" Mr Haider’s popularity extended beyond Carinthia, the alpine region he governed for years and to which he retreated after setbacks in Vienna, was confirmed as recently as September. In general elections, the Alliance for the Future of Austria (BZO) – the splinter group he formed after falling out with the Freedom party in 2005 – almost tripled its vote to 11 per cent.
The Freedom party itself, now headed by Heinz-Christian Strache, a Haider protégé, performed as spectacularly, gaining 18 per cent of the vote. Together, almost one in three Austrians chose the far right. Young voters, particularly the 16-18-year-olds enfranchised for the first time under electoral laws lowering the voting age, were particularly supportive: more than 44 per cent of 16-19-year-olds backed the Freedom party, as did more than 33 per cent of all voters below 30.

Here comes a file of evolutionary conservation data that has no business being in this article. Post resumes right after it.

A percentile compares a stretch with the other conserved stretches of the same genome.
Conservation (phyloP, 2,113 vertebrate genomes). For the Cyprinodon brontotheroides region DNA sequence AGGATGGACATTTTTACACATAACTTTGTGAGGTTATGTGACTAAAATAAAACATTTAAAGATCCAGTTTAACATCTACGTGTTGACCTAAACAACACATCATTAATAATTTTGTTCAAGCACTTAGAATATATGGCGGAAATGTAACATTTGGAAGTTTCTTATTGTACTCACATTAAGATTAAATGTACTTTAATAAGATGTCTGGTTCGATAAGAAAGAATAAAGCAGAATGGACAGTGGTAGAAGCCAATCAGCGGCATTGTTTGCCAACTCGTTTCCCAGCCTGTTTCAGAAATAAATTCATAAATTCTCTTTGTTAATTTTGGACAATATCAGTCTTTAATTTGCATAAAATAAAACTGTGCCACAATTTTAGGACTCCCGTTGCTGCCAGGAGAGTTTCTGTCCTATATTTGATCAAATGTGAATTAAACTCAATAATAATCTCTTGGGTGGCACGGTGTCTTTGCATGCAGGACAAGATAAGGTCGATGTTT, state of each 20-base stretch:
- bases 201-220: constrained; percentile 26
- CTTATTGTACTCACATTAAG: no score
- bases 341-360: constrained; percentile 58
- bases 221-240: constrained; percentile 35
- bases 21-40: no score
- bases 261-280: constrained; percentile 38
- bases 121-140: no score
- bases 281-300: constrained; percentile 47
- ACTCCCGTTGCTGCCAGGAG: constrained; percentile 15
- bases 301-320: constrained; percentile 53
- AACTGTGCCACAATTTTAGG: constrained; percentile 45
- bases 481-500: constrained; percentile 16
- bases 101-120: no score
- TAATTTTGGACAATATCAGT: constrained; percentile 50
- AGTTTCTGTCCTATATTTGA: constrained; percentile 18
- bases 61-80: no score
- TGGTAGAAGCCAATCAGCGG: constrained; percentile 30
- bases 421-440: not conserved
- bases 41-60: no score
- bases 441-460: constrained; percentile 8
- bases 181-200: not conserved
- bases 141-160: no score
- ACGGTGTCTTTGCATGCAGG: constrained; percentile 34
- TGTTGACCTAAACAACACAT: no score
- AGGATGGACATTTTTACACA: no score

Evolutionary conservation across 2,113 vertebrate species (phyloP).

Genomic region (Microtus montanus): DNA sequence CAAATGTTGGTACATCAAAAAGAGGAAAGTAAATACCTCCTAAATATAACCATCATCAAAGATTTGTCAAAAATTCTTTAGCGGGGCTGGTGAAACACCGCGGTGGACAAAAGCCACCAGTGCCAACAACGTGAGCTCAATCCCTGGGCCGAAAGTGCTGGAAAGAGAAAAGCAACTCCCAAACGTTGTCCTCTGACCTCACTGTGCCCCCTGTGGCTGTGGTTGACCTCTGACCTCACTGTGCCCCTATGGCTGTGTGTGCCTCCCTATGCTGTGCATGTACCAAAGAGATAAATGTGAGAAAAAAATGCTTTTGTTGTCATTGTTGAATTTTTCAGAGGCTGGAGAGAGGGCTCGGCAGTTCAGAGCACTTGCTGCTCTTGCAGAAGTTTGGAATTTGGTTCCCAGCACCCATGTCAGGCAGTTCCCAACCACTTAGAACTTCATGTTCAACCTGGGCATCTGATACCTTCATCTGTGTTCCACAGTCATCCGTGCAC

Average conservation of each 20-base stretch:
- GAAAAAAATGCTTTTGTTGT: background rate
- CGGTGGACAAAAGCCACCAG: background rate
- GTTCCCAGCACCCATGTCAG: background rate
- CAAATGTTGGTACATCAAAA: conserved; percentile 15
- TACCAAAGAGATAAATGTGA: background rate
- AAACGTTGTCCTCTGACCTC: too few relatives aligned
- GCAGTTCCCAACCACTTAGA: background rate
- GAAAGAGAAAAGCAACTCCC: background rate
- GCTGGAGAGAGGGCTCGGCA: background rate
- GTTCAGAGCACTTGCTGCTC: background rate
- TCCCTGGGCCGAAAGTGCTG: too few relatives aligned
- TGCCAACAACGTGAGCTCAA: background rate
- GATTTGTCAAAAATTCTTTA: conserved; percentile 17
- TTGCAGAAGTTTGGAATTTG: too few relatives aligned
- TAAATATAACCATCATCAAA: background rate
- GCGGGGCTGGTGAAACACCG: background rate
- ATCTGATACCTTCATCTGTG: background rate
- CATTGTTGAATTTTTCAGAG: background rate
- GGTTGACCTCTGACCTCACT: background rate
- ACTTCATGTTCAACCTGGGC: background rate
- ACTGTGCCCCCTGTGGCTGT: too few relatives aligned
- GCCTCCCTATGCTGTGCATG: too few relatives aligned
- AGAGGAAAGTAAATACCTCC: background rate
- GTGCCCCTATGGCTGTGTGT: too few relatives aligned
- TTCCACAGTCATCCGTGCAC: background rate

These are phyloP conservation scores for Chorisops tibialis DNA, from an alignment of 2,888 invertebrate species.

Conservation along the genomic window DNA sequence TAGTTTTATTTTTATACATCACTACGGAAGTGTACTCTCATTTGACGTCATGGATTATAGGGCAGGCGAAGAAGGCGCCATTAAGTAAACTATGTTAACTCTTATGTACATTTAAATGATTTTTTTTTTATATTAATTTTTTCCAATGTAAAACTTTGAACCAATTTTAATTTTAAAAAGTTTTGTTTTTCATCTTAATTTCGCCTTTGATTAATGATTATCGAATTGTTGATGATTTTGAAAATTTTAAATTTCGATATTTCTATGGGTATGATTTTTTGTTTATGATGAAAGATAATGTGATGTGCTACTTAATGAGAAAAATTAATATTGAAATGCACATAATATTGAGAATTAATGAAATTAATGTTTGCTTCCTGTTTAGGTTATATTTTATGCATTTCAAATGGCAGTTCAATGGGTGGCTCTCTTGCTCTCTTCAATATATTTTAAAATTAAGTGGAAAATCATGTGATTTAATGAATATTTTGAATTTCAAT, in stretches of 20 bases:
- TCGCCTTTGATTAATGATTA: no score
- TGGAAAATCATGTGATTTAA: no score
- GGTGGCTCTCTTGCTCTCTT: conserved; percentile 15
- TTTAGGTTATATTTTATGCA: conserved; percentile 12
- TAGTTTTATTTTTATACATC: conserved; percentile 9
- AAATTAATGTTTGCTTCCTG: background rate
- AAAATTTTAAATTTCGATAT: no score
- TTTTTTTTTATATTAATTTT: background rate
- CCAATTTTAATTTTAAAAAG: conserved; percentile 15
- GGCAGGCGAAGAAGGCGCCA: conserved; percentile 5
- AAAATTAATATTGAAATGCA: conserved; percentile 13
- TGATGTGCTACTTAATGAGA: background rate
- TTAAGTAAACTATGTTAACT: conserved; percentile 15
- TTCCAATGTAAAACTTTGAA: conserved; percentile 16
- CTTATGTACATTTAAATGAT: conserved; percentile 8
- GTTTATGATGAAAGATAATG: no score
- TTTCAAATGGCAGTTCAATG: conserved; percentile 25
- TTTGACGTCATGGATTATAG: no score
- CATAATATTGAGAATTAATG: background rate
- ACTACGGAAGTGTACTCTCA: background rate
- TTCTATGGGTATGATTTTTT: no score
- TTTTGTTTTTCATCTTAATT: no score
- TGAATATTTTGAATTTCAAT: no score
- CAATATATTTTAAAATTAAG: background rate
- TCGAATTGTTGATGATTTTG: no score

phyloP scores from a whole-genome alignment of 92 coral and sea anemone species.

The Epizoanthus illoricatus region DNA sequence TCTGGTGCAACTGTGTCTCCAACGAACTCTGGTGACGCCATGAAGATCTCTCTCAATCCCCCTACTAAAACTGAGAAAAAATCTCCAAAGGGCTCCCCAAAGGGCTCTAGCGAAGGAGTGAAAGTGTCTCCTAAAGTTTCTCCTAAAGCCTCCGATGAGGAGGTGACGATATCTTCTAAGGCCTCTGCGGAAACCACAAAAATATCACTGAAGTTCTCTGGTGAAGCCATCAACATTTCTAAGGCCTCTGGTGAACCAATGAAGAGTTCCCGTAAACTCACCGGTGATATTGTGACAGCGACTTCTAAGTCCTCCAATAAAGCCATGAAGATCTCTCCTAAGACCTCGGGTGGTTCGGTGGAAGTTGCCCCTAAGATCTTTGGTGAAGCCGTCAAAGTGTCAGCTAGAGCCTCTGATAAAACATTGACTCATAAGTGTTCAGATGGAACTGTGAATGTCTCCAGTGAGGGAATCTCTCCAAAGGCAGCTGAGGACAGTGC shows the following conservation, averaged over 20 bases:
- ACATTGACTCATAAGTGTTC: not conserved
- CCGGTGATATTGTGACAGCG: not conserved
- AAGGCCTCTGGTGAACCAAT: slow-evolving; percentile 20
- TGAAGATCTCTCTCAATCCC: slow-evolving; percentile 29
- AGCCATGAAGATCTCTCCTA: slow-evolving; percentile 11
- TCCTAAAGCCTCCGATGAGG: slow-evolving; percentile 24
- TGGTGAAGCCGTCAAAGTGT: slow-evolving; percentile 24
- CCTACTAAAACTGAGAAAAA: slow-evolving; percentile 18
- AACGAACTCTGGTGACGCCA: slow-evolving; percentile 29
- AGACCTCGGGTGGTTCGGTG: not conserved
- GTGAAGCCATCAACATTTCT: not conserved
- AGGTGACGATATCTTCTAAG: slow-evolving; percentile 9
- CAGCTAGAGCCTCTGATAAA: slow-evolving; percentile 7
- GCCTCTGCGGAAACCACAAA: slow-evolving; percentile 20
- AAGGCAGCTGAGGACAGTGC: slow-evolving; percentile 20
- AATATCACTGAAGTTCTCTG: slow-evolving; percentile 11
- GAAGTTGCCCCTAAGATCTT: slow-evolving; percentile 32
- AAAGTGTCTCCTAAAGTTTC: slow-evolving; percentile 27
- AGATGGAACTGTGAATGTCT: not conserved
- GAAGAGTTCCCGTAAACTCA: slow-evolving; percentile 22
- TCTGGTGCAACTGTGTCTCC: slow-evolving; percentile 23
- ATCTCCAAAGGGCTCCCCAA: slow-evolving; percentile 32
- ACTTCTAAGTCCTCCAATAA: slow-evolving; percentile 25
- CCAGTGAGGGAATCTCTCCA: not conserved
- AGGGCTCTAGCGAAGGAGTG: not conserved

Such strong support reflected the popularity of the rhetoric, charisma and the ability to capitalise on popular discontent of Austria’s far right leaders – in spite of a standard of living and employment rate that are the envy of many European Union neighbours.
The far right’s resilience in Austria owes something to the native conservatism of a small, mountainous country, where traditional rural values and the Catholic church remain influential. “Apart from eight years in the 1970s, when Social Democrats enjoyed an absolute majority, Austria has always had a centre-right political orientation. Austria is a conservative country,” says Peter Filzmaier, a top political commentator. "